Epoch J2000 Equinox J2000
|Right ascension||02h 41m 13.99720s|
|Declination||–00° 41′ 44.3845″|
|Apparent magnitude (V)||5.709|
|Spectral type||F7V + K2V|
|U−B color index||–0.047|
|B−V color index||+0.522|
|Radial velocity (Rv)||+3.90 km/s|
|Proper motion (μ)||RA: 216.51 mas/yr
Dec.: –129.33 mas/yr
|Parallax (π)||44.27 ± 0.84 mas|
|Distance||74 ± 1 ly
(22.6 ± 0.4 pc)
|84 Cet A|
|Radius||1.208 ± 0.029 R☉|
|Luminosity||2.133 ± 0.083 L☉|
|Temperature||6356 ± 46 K|
|Metallicity [Fe/H]||−0.15 dex|
|Rotational velocity (v sin i)||32.0 km/s|
84 Ceti is the Flamsteed designation for a binary star system in the equatorial constellation of Cetus. It has an apparent visual magnitude of 5.7, making it faintly visible to the naked eye from dark suburban skies. Parallax measurements with the Hipparcos spacecraft put this system at a distance of around 74 light years.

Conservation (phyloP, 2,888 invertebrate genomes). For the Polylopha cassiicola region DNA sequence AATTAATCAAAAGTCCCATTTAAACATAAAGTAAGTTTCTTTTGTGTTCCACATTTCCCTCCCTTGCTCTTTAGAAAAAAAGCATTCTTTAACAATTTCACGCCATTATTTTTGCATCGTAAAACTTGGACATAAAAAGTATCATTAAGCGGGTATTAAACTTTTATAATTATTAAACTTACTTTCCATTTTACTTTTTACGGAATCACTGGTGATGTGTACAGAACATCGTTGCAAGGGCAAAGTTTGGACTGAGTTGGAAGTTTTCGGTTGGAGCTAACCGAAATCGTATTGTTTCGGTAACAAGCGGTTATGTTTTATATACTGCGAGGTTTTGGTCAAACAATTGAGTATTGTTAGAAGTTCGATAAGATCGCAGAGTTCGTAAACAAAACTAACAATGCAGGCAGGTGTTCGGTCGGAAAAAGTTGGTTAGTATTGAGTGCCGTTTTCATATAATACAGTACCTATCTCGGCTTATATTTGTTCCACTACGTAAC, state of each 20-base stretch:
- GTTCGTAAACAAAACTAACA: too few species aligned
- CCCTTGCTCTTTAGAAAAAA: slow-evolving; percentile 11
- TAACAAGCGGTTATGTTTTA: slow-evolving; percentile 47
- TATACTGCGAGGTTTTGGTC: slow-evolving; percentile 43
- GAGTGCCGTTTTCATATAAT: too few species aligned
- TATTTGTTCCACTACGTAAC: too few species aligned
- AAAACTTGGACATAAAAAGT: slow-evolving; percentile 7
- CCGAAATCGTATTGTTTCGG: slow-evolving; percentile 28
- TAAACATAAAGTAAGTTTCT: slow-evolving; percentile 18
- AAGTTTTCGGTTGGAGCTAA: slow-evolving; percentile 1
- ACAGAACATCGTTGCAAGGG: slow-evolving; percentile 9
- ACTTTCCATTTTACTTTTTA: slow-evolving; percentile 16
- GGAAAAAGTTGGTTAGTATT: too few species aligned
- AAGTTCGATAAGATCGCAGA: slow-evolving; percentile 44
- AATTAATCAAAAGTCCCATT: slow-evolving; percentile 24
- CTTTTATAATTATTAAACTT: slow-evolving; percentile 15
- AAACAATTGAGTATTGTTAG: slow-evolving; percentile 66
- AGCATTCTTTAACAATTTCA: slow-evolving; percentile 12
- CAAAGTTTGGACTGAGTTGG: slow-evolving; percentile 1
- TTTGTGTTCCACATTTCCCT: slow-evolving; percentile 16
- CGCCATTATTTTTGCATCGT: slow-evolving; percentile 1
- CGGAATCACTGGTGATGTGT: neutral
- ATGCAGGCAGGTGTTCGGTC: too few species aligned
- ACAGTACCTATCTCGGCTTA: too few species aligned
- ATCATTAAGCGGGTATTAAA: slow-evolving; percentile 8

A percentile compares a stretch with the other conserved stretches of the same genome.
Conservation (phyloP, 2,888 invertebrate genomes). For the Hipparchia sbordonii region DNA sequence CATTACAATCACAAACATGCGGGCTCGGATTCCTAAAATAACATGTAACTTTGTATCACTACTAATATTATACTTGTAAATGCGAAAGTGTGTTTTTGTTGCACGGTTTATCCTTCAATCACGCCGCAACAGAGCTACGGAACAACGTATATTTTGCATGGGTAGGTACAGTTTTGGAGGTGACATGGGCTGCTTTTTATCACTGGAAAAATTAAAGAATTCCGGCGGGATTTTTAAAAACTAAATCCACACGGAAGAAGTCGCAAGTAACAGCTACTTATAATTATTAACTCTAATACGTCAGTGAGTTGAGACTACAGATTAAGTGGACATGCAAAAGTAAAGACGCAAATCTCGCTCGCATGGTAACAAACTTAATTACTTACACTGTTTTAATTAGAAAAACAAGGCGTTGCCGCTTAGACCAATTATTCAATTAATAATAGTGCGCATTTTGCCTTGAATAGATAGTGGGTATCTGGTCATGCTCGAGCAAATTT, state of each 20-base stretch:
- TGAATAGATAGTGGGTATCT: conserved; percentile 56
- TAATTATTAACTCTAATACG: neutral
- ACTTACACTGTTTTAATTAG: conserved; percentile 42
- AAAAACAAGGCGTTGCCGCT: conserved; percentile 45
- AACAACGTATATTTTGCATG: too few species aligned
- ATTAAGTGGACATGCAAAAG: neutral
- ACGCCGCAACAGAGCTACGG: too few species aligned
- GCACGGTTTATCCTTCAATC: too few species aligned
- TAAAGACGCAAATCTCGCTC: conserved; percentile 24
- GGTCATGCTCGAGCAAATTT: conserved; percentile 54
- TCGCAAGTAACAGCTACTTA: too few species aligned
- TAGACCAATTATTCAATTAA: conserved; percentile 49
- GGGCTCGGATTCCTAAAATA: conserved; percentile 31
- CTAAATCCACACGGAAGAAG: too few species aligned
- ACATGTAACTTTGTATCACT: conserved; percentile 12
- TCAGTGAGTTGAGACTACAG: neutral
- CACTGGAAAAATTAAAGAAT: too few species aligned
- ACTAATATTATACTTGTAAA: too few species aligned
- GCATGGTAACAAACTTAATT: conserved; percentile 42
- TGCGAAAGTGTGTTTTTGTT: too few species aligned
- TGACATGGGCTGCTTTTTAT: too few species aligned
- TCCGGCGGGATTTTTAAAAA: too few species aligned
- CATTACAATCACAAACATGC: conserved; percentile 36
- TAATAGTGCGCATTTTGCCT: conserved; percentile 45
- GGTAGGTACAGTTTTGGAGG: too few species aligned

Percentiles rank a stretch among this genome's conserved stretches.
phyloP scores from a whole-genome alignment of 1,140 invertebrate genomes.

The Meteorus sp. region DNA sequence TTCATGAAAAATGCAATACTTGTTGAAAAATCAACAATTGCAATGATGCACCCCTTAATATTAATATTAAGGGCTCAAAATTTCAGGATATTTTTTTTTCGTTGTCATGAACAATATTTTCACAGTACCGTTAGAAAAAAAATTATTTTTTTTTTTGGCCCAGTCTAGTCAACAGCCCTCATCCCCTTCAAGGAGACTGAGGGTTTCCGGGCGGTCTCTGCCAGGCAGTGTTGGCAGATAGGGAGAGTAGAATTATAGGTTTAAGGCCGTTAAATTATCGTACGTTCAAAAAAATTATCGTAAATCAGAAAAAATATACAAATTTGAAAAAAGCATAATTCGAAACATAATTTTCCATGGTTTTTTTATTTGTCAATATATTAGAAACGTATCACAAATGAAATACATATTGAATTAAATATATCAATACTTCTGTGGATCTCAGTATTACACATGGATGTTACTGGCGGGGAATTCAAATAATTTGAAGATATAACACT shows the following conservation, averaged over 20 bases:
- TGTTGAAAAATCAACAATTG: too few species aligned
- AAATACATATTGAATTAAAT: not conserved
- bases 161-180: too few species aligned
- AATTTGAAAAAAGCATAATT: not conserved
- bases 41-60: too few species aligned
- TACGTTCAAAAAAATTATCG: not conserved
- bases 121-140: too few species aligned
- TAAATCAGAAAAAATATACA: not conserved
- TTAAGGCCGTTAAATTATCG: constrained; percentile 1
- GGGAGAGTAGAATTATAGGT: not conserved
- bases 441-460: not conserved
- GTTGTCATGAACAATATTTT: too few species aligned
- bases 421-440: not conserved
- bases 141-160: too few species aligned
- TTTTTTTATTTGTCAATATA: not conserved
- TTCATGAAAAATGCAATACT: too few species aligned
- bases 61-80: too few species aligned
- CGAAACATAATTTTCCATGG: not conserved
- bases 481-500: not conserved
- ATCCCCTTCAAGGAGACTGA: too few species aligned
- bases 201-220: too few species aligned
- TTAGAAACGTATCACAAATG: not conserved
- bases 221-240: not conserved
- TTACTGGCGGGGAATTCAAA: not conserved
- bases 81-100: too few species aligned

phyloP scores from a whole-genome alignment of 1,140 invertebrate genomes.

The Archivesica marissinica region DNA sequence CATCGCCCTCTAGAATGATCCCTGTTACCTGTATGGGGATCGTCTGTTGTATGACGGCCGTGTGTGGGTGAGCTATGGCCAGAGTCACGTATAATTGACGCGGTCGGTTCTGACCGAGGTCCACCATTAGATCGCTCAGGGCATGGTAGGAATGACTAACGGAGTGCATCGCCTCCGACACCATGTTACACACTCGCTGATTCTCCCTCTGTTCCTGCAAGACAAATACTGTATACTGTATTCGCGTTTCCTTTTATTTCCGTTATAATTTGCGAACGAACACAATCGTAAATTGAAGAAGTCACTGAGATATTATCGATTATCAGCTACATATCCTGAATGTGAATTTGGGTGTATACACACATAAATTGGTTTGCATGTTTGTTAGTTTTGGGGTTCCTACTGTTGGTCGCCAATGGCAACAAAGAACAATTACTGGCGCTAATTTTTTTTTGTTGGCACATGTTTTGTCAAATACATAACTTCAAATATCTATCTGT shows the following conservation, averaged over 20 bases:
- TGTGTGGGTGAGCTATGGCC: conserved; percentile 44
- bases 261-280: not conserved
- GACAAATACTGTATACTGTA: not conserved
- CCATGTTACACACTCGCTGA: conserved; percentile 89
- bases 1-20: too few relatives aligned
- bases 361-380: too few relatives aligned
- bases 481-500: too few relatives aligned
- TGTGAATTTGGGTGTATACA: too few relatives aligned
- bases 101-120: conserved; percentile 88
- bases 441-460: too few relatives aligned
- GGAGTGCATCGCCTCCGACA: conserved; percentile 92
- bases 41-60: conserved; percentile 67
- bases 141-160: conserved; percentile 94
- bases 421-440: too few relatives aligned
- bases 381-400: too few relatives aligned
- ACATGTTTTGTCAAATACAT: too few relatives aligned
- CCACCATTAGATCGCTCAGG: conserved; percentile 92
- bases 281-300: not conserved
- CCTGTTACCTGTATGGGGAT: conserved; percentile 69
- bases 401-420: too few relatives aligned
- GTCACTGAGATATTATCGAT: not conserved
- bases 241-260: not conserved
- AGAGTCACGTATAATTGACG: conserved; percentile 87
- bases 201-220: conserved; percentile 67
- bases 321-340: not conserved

The primary, 84 Ceti A, is an F-type main sequence star with a stellar classification of F7V. It is slightly larger than the Sun, with 117% of the Sun's mass, 121% of the radius, and 213% of the luminosity. The abundance of elements more massive than helium is 71% of the Sun's and it has a relatively high projected rotational velocity of 32 km/s. This star is estimated to be less than half the age of the Sun, at 2.1 billion years.
The secondary component, 84 Ceti B, has a classification of K2V, making it a K-type main sequence star. It lies at an angular separation of 3.3″ from the primary, which is equivalent to a physical separation of at least 74.5 AU.
The space velocity components of this system are: –13(U), –25(V), –2(W) km/s. Based upon the position and motion, it is a candidate member of the Tucana-Horologium Association; this is a group of stars that share a similar motion through space and hence may have originated in the same molecular cloud. 84 Ceti is following an orbit through the Milky Way galaxy that has an eccentricity of 0.03, taking it as close as 22.3 kly (6.83 kpc) and as far as 26.2 kly (8.02 kpc) from the Galactic Center. The inclination of the orbital plane carries it as far as 260 ly (80 pc) away from the galactic plane.
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